3. Gary N permalink
    June 10, 2010

    While real books are great, I actually like ebooks better, and keep my whole library on my Kindle. Reading ebooks not only saves in paper, but also cuts back greatly on my visits to book stores, so I burn less gasoline and pollute the air less. Ebooks also are not a physical item that must be shipped from a printing plant to a book store. The carbon footprint reduction seen from ebook use is far more than that associated with the paper.

  4. Lina-EPA permalink*
    June 10, 2010

    Gary,
    I’m still part of the traditional school, but don’t deny that ebooks have environmental advantages. There’s still something special about getting lost in the actual pages of a book and visiting distant places…..Who knows, it might just be a matter of time for me to get hooked on a Kindle (or some similar electronic tool) as I’m connected to my blackberry.

    Question–are they fragile? Would hate to loose all my library if i were to accidentally drop the contraption.

  5. Linda permalink
    June 11, 2010

    My husband and I are both fans of the printed page and are voracious readers. We make use of the local used book stores and also share books freely with friends. If a book turns out not to be a “keeper”, we either take it to the used book store for exchange or donate it to the local thrift shop so others have access to affordable books that are still nearly new.

  6. Brenda-EPA permalink
    June 11, 2010

    Thank you for all your comments. They are very good feedback!

  7. Michael E. Bailey permalink
    June 12, 2010

    I work as a Library Page in my city’s library, and we have been breaking all our old records as far as items being checked out and being brought back in on a regular basis. A couple of weeks ago we broke our previous record set in March. And our Summer Reading Program is just getting ready to start on June 25 and will go through July. It is our busiest period traditionally. WE do have the ebooks that you can download onto your computer at home and they are pretty popular. I don’t know if we have book swapping with major corporate or public offices, but I do know that one of our city’s bookstores does have a program where the bookstore makes large book donations to the library. And the library bookstore is on ebay and sells books across the United States and Foreign countries. Best wishes, Michael E. Bailey.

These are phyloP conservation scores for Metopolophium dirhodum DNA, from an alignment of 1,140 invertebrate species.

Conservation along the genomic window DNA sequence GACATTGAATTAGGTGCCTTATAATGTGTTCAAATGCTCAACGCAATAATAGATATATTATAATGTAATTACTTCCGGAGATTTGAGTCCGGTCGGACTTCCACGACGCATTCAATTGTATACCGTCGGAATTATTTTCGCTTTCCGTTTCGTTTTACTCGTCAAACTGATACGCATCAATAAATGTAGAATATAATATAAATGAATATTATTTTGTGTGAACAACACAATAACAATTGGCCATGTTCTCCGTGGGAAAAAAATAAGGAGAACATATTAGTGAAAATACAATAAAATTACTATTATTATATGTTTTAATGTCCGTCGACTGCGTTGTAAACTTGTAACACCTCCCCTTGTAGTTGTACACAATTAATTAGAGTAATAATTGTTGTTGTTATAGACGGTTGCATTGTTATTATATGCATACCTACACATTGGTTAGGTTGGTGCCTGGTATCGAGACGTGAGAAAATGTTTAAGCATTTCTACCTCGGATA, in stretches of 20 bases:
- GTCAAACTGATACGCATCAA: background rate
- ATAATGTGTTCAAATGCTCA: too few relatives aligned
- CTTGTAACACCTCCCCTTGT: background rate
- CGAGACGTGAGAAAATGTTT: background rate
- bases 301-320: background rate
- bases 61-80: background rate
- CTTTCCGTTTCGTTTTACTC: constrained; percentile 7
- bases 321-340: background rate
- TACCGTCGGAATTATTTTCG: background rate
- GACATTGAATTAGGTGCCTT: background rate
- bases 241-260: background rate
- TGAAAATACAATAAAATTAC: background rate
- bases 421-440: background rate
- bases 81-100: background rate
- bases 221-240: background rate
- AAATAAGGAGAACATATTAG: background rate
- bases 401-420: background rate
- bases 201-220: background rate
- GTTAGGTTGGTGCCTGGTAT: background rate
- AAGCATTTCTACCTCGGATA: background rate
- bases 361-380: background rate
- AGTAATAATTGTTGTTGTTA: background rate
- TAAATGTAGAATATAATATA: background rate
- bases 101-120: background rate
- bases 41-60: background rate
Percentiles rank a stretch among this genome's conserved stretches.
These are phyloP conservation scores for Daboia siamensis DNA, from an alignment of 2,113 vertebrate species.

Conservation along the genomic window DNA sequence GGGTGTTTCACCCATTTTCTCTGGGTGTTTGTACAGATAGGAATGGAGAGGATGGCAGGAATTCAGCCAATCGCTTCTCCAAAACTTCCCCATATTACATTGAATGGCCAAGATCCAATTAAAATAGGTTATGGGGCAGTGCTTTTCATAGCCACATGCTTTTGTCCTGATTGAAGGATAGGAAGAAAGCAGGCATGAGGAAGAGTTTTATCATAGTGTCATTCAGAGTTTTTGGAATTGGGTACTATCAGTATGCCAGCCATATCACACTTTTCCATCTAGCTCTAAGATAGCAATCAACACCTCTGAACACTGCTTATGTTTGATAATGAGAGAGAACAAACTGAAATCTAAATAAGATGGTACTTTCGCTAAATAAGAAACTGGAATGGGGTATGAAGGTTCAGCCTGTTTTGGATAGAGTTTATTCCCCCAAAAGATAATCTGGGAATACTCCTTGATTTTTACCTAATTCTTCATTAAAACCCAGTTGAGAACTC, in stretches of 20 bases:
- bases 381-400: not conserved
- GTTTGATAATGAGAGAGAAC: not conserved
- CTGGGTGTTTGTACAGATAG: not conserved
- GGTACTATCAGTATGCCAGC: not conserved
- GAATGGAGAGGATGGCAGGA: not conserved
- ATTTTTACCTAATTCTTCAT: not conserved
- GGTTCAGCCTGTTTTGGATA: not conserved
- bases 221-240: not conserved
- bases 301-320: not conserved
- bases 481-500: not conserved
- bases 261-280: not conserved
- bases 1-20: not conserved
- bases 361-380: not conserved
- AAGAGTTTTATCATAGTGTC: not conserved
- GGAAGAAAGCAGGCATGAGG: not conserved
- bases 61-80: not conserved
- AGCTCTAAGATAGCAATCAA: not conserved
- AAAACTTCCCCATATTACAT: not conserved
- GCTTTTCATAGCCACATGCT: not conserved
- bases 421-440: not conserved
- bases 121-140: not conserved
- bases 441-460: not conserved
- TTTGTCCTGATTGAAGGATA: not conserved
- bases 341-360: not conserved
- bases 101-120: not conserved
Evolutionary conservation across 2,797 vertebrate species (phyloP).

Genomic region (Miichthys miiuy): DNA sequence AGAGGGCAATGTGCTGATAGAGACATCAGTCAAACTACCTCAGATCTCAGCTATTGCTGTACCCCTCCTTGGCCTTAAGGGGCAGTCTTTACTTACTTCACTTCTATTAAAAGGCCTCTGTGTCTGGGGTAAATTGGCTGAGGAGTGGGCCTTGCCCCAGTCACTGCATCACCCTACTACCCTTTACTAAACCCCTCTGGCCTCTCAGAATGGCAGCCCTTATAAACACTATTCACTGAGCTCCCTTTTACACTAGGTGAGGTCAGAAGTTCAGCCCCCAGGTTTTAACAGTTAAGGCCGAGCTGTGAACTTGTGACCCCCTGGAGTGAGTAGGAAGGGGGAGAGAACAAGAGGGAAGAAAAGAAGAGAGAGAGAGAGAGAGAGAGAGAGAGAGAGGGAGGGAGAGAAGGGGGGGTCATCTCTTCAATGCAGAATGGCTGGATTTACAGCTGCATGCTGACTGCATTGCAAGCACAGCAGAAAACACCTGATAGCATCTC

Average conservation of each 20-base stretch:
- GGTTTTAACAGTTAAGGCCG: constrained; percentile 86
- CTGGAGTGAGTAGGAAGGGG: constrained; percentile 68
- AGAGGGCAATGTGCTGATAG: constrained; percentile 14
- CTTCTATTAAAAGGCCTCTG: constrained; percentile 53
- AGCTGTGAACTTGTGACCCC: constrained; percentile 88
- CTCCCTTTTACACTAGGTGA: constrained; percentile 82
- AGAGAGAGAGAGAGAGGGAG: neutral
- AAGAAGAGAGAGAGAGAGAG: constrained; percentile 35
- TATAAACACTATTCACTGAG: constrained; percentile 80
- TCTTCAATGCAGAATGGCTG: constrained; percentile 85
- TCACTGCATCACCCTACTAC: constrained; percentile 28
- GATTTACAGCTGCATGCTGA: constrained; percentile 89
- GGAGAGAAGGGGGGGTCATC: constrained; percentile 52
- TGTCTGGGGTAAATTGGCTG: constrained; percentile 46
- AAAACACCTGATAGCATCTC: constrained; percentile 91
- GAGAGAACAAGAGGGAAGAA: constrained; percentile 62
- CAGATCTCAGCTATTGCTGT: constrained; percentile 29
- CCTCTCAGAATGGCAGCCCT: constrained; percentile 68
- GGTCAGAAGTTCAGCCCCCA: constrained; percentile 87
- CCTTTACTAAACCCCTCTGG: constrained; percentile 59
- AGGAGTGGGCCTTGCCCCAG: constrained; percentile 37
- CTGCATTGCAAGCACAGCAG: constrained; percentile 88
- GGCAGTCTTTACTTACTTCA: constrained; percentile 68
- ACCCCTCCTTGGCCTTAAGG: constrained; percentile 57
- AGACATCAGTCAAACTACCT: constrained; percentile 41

8. Mike permalink
    June 13, 2010

    You should look up the book Cradle to Cradle. It’s an amazing book with many great ideas that can help us save the environment. The book itself is made out of a plastic polymer from plants. It is a bit heavier than paper books but the pages are waterproof and it is my understanding that they can be recycled very easily.

  9. Chris S permalink
    June 18, 2010

    for those of us who love books, don’t overlook used book stores and book swapping clubs.

    paperbackswap is an online swapping club – you list your books and mail to a requestor earning credit to then request a book from someone else. they now have cd and dvd offshoots, as well.

    there may other online outlets, but I haven’t looked that deeply.